By John Ndiso and Omar Mohammed
NAIROBI, Jan 16 (Reuters) - At least two groups of people remained trapped inside a Nairobi hotel early on Wednesday where at least 15 were killed in a militant attack the previous day, and security forces surrounded the complex.
As dawn broke, gunfire rang out again and continued sporadically, while guests inside pleaded for help, a first responder told Reuters. An injured paramilitary officer was evacuated in an ambulance.
"The area around 14 Riverside Drive is a Crime Scene ... under an active security operation," police said in a message on Twitter.
The attack on the upscale complex, by at least four gunmen, began shortly after 3 p.m. on Tuesday with an explosion in the parking lot and then a suicide bomb blast in the foyer of the dusitD2 hotel, police said.
Somali militant Islamist group al Shabaab claimed responsibility.
Many of the victims had been dining in the Secret Garden restaurant and lay slumped at their tables, photos seen by Reuters showed.
Eleven Kenyans, an American and a Briton were among the casualties, morgue staff said. Two victims had not been identified.
Hiram Macharia, a marketing executive at LG Electronics, said officers rescued him and some of his colleagues from their office two hours after the attack began. He later learned that one did not survived.
"One of our colleagues went to the top of the building and his body was found there," he told Reuters.
Blasts and shots had punctuated the night, undercutting assurances from the interior minister late on Tuesday that the scene had been secured and complicating the rescue of scores trapped inside.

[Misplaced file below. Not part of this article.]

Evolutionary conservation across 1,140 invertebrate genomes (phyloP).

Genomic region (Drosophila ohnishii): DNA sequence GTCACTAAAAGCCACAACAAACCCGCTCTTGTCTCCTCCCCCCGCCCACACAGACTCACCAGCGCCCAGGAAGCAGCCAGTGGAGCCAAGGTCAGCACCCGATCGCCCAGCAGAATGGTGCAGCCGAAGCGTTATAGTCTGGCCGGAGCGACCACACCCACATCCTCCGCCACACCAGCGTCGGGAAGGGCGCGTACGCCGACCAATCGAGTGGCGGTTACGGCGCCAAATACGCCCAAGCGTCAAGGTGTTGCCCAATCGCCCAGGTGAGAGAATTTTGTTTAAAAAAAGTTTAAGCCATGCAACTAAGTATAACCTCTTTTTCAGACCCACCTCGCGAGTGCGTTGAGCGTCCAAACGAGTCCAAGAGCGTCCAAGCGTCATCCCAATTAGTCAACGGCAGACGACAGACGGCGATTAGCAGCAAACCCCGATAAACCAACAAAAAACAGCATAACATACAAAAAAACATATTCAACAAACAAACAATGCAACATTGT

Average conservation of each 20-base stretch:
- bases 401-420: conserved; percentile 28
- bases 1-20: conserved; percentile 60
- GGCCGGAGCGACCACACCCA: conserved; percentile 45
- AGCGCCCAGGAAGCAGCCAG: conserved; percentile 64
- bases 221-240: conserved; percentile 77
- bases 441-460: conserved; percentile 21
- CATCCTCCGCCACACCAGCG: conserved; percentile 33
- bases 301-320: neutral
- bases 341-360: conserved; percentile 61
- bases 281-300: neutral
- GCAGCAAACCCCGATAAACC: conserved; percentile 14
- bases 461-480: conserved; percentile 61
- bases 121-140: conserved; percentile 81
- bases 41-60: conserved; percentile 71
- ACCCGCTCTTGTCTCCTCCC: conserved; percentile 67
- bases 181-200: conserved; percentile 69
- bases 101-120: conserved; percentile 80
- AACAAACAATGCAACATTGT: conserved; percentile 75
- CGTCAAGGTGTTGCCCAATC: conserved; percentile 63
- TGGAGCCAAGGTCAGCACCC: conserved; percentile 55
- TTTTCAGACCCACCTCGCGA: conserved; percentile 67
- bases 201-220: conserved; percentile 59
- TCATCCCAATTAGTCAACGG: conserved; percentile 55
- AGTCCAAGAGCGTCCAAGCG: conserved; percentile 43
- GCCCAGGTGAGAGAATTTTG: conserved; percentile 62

Some of those trapped got messages out begging for medical help.
The first responder told Reuters that at least two groups of people remained in the hotel and business complex just before 7 a.m.
Families who went to the Chiromo morgue seeking loved ones were told they could not view the bodies until a forensic investigation had been performed, provoking grief and anger.
One man who only gave his name as David said he was yet to hear from a relative in the hotel complex. His phone went off at around 4 p.m.
The family of a missing 35-year-old man collapsed in the courtyard upon hearing that a body had arrived with his identification papers.
"He is gone, he is gone," the father repeated into his phone as his mother wrapped a shawl around herself and wept.
Another family arrived, demanding to see whether their relative was there but were told only police had access.
As they argued, an elderly couple arrived in silence, bringing a freshly pressed suit to dress their dead son.
Outside the morgue, two Red Cross ambulances waited, their drivers asleep inside. They would go to the complex to retrieve casualties once it was safe, morgue staff said.
(Additional reporting by Katharine Houreld; Duncan Miriri Writing by Katharine Houreld; editing by John Stonestreet)
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